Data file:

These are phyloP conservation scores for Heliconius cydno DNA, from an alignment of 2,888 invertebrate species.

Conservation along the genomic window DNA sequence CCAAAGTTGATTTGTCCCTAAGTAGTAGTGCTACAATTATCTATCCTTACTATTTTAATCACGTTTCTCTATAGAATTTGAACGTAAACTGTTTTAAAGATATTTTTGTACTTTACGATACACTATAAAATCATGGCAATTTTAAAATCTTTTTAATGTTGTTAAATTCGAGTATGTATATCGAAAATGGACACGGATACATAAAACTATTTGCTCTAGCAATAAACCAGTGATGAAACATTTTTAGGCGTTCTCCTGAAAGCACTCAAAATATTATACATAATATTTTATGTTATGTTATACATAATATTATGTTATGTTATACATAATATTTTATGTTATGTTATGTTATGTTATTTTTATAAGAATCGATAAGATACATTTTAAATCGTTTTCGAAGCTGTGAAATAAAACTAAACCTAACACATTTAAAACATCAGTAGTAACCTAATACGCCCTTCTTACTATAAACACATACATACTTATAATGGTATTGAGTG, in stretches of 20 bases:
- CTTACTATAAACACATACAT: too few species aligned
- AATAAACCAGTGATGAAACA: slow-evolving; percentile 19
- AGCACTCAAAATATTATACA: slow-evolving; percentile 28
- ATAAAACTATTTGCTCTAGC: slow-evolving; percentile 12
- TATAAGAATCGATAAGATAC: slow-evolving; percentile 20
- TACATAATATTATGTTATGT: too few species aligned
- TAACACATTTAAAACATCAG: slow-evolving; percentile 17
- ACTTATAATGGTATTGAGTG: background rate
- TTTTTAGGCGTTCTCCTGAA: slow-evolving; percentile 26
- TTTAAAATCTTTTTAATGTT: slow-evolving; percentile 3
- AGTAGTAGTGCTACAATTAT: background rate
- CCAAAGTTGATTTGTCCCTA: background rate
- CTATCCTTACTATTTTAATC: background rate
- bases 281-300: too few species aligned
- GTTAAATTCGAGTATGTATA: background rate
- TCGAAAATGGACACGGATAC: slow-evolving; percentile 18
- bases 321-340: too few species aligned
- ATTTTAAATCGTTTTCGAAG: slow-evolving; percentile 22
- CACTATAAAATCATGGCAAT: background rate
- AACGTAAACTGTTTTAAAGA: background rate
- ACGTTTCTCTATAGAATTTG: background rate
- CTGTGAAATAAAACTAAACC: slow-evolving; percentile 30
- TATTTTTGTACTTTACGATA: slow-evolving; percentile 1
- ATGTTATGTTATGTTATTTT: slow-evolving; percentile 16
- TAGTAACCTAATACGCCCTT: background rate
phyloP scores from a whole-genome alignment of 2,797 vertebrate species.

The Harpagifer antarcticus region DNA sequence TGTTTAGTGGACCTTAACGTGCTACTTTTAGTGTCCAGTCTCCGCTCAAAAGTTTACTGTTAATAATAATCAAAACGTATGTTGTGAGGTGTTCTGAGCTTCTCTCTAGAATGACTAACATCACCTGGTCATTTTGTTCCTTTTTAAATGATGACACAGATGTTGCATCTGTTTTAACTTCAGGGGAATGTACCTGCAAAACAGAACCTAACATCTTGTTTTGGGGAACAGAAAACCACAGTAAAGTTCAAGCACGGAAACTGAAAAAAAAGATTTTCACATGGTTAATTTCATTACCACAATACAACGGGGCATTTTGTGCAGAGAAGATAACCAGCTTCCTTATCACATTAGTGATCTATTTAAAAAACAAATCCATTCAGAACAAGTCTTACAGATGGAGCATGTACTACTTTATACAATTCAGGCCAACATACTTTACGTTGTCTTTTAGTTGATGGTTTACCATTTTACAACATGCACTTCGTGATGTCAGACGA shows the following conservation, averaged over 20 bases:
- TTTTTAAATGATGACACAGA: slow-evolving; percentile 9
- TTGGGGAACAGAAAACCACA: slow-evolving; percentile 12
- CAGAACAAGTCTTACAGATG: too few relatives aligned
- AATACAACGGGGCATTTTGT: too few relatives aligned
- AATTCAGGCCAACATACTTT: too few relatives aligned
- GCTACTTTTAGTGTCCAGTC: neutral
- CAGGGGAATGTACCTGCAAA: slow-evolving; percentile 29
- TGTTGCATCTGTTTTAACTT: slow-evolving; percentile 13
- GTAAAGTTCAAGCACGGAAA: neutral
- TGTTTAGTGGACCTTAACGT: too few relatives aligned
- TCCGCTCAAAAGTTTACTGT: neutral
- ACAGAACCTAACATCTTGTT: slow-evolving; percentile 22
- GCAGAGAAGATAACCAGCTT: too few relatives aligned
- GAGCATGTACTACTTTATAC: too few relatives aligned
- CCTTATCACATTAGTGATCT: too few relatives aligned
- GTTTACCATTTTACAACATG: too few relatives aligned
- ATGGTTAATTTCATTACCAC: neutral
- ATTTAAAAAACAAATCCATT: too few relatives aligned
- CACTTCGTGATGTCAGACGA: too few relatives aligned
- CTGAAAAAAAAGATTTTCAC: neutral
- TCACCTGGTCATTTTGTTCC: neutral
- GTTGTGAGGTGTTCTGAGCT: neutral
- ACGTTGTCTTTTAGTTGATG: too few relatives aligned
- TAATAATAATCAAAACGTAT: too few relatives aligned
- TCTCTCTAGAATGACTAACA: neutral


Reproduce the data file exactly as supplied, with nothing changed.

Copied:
These are phyloP conservation scores for Heliconius cydno DNA, from an alignment of 2,888 invertebrate species.

Conservation along the genomic window DNA sequence CCAAAGTTGATTTGTCCCTAAGTAGTAGTGCTACAATTATCTATCCTTACTATTTTAATCACGTTTCTCTATAGAATTTGAACGTAAACTGTTTTAAAGATATTTTTGTACTTTACGATACACTATAAAATCATGGCAATTTTAAAATCTTTTTAATGTTGTTAAATTCGAGTATGTATATCGAAAATGGACACGGATACATAAAACTATTTGCTCTAGCAATAAACCAGTGATGAAACATTTTTAGGCGTTCTCCTGAAAGCACTCAAAATATTATACATAATATTTTATGTTATGTTATACATAATATTATGTTATGTTATACATAATATTTTATGTTATGTTATGTTATGTTATTTTTATAAGAATCGATAAGATACATTTTAAATCGTTTTCGAAGCTGTGAAATAAAACTAAACCTAACACATTTAAAACATCAGTAGTAACCTAATACGCCCTTCTTACTATAAACACATACATACTTATAATGGTATTGAGTG, in stretches of 20 bases:
- CTTACTATAAACACATACAT: too few species aligned
- AATAAACCAGTGATGAAACA: slow-evolving; percentile 19
- AGCACTCAAAATATTATACA: slow-evolving; percentile 28
- ATAAAACTATTTGCTCTAGC: slow-evolving; percentile 12
- TATAAGAATCGATAAGATAC: slow-evolving; percentile 20
- TACATAATATTATGTTATGT: too few species aligned
- TAACACATTTAAAACATCAG: slow-evolving; percentile 17
- ACTTATAATGGTATTGAGTG: background rate
- TTTTTAGGCGTTCTCCTGAA: slow-evolving; percentile 26
- TTTAAAATCTTTTTAATGTT: slow-evolving; percentile 3
- AGTAGTAGTGCTACAATTAT: background rate
- CCAAAGTTGATTTGTCCCTA: background rate
- CTATCCTTACTATTTTAATC: background rate
- bases 281-300: too few species aligned
- GTTAAATTCGAGTATGTATA: background rate
- TCGAAAATGGACACGGATAC: slow-evolving; percentile 18
- bases 321-340: too few species aligned
- ATTTTAAATCGTTTTCGAAG: slow-evolving; percentile 22
- CACTATAAAATCATGGCAAT: background rate
- AACGTAAACTGTTTTAAAGA: background rate
- ACGTTTCTCTATAGAATTTG: background rate
- CTGTGAAATAAAACTAAACC: slow-evolving; percentile 30
- TATTTTTGTACTTTACGATA: slow-evolving; percentile 1
- ATGTTATGTTATGTTATTTT: slow-evolving; percentile 16
- TAGTAACCTAATACGCCCTT: background rate
phyloP scores from a whole-genome alignment of 2,797 vertebrate species.

The Harpagifer antarcticus region DNA sequence TGTTTAGTGGACCTTAACGTGCTACTTTTAGTGTCCAGTCTCCGCTCAAAAGTTTACTGTTAATAATAATCAAAACGTATGTTGTGAGGTGTTCTGAGCTTCTCTCTAGAATGACTAACATCACCTGGTCATTTTGTTCCTTTTTAAATGATGACACAGATGTTGCATCTGTTTTAACTTCAGGGGAATGTACCTGCAAAACAGAACCTAACATCTTGTTTTGGGGAACAGAAAACCACAGTAAAGTTCAAGCACGGAAACTGAAAAAAAAGATTTTCACATGGTTAATTTCATTACCACAATACAACGGGGCATTTTGTGCAGAGAAGATAACCAGCTTCCTTATCACATTAGTGATCTATTTAAAAAACAAATCCATTCAGAACAAGTCTTACAGATGGAGCATGTACTACTTTATACAATTCAGGCCAACATACTTTACGTTGTCTTTTAGTTGATGGTTTACCATTTTACAACATGCACTTCGTGATGTCAGACGA shows the following conservation, averaged over 20 bases:
- TTTTTAAATGATGACACAGA: slow-evolving; percentile 9
- TTGGGGAACAGAAAACCACA: slow-evolving; percentile 12
- CAGAACAAGTCTTACAGATG: too few relatives aligned
- AATACAACGGGGCATTTTGT: too few relatives aligned
- AATTCAGGCCAACATACTTT: too few relatives aligned
- GCTACTTTTAGTGTCCAGTC: neutral
- CAGGGGAATGTACCTGCAAA: slow-evolving; percentile 29
- TGTTGCATCTGTTTTAACTT: slow-evolving; percentile 13
- GTAAAGTTCAAGCACGGAAA: neutral
- TGTTTAGTGGACCTTAACGT: too few relatives aligned
- TCCGCTCAAAAGTTTACTGT: neutral
- ACAGAACCTAACATCTTGTT: slow-evolving; percentile 22
- GCAGAGAAGATAACCAGCTT: too few relatives aligned
- GAGCATGTACTACTTTATAC: too few relatives aligned
- CCTTATCACATTAGTGATCT: too few relatives aligned
- GTTTACCATTTTACAACATG: too few relatives aligned
- ATGGTTAATTTCATTACCAC: neutral
- ATTTAAAAAACAAATCCATT: too few relatives aligned
- CACTTCGTGATGTCAGACGA: too few relatives aligned
- CTGAAAAAAAAGATTTTCAC: neutral
- TCACCTGGTCATTTTGTTCC: neutral
- GTTGTGAGGTGTTCTGAGCT: neutral
- ACGTTGTCTTTTAGTTGATG: too few relatives aligned
- TAATAATAATCAAAACGTAT: too few relatives aligned
- TCTCTCTAGAATGACTAACA: neutral